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Put down the screen, put on some sun screen: U of T expert on getting children physically active

Screen time is not recommended at all for children under the age of two, Dr. Paul Cantarutti writes (photo by Brad Flickinger via Flickr)

Kids should be putting down the screens, and putting on the sun screen, says Dr. Paul Cantarutti, an assistant professor at the department of family & community medicine at the University of Toronto. 

The chief of the department of family & community medicine at Southlake Regional Health Centre talks about children and physical activity in the current edition of Doctors' Notes, a weekly column in the Toronto Star, which is written by members of U of T's Faculty of Medicine.

Cantarutti writes that while we know “physical activity, especially among young children, is highly beneficial, contributing to a lower risk of obesity and increased motor skill development, psychosocial health and heart health,” fewer than a third of Canadian children are receiving the minimum recommended “one hour of energetic play” by the age of five.

Research shows that more than 10 per cent of children between the ages of three and 19 are obese, and children who consistently spend over four hours watching TV on a daily basis are more likely to be overweight.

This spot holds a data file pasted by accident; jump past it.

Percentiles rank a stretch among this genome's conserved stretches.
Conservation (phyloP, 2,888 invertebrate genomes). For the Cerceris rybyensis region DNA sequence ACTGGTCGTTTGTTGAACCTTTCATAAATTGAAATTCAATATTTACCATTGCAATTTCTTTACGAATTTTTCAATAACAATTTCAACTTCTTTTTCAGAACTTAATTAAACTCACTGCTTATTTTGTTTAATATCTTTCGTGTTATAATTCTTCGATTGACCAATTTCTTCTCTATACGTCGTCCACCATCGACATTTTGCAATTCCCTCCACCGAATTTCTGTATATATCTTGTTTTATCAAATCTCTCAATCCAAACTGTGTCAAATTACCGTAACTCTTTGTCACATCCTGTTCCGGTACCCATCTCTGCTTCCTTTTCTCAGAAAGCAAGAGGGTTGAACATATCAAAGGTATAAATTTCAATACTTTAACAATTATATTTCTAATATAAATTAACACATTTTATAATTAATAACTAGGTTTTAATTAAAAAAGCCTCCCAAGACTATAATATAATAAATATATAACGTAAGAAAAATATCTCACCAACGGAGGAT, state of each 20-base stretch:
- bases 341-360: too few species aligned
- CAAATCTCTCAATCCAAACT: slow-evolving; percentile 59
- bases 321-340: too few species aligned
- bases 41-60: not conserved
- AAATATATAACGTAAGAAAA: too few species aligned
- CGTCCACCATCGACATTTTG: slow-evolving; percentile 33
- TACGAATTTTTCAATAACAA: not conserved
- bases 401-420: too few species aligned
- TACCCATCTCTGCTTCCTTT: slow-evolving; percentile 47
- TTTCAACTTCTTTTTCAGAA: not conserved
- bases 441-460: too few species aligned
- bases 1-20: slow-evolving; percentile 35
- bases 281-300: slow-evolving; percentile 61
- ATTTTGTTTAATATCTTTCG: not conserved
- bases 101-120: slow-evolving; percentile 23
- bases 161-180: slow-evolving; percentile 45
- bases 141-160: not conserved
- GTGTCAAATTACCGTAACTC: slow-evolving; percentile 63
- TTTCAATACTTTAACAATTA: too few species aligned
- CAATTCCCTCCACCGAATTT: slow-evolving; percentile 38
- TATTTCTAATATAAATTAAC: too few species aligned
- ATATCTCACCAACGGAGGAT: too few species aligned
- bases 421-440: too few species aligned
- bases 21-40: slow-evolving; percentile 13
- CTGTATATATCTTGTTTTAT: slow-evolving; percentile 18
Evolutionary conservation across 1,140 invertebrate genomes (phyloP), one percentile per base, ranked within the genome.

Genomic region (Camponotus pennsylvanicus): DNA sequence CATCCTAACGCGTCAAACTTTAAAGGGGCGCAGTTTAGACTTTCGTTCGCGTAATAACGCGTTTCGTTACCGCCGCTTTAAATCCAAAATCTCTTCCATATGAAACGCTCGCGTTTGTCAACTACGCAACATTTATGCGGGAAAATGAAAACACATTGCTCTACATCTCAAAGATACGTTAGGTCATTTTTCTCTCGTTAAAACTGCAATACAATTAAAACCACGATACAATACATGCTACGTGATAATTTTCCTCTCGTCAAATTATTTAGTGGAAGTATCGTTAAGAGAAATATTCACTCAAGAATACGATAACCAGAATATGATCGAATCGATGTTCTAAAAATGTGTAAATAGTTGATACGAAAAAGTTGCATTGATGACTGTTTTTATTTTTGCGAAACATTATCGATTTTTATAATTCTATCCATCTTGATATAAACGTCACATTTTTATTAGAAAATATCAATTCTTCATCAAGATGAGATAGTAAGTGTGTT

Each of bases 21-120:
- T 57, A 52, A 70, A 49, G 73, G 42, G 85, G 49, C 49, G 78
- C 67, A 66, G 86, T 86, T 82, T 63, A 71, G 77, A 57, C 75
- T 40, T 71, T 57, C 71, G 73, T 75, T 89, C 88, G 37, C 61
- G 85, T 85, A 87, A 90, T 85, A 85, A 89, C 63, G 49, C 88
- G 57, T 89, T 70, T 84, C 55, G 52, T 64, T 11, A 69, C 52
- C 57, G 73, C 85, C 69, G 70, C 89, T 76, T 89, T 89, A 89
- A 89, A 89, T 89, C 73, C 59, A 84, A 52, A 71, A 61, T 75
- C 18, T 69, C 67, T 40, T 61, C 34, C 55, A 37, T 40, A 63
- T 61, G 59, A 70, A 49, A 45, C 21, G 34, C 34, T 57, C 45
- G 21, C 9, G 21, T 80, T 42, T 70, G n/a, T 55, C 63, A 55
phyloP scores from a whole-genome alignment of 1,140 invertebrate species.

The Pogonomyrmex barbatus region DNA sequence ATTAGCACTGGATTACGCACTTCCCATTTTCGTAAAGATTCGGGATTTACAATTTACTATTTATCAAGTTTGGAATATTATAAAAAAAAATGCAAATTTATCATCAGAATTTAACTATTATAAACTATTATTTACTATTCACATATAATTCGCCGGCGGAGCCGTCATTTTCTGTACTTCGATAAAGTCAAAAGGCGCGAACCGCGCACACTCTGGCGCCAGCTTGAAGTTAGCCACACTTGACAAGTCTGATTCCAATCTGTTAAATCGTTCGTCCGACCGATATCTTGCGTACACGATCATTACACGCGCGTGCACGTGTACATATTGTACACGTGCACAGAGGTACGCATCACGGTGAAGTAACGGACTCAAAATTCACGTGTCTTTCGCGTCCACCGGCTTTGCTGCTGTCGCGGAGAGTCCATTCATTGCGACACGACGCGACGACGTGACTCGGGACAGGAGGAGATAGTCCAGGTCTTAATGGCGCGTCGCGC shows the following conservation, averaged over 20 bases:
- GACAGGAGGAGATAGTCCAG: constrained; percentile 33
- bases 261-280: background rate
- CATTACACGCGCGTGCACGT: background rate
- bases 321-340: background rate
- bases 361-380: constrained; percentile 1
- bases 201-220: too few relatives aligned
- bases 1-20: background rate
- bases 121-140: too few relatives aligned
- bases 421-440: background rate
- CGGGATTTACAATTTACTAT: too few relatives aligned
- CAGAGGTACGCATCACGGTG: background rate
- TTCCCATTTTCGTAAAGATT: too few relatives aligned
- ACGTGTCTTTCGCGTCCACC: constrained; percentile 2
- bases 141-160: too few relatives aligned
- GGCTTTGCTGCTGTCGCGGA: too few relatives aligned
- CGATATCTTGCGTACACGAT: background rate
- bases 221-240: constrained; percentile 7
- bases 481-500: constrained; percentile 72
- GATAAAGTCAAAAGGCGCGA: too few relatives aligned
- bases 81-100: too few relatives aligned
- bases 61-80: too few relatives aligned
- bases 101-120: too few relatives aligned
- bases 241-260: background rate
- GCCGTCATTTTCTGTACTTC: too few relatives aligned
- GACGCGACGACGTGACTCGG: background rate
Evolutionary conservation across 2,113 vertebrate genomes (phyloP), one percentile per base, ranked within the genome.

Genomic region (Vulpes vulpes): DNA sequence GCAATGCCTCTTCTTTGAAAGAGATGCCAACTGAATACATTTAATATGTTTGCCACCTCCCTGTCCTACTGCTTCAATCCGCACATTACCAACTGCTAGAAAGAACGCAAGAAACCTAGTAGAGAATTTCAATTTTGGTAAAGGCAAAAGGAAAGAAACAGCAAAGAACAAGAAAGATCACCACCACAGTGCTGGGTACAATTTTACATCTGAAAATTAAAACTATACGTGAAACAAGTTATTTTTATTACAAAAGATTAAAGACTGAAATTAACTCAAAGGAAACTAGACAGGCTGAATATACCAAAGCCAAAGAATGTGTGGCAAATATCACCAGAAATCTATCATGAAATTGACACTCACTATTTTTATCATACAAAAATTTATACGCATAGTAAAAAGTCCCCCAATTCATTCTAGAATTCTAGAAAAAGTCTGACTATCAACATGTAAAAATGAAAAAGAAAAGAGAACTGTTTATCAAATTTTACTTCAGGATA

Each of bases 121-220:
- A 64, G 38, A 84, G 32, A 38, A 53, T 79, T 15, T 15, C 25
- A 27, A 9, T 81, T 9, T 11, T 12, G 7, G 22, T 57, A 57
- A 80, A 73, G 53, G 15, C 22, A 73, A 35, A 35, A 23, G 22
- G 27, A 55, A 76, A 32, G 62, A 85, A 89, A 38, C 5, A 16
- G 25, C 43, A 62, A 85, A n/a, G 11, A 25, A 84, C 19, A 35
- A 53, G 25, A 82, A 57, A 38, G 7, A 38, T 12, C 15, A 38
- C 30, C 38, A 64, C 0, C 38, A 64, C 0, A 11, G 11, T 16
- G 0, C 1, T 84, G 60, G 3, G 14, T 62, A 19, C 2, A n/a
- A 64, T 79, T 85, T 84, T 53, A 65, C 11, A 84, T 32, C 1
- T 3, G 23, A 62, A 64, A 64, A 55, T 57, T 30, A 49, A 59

“Although technology has provided us with advancements to improve efficiency, increase our accessibility for news and entertainment, and expand our capabilities for connecting with others, Canadian health guidelines recommend that children and adolescents should still limit recreational screen time to no more than one to two hours per day,” he writes. “Screen time is not recommended at all for children under the age of two,” he writes.

Cantarutti recommends that both children and teenagers participate in at least an hour of physical activity each day, and that parents lead by example. 

“Remember, it’s OK for kids to be a little bored – this encourages them to develop the skills required to fill up their time. Encourage your children to use their imaginations, to connect with friends or find new activities that might improve their physical, cognitive and social skills.”

Read the entire Doctors' Notes column in the Toronto Star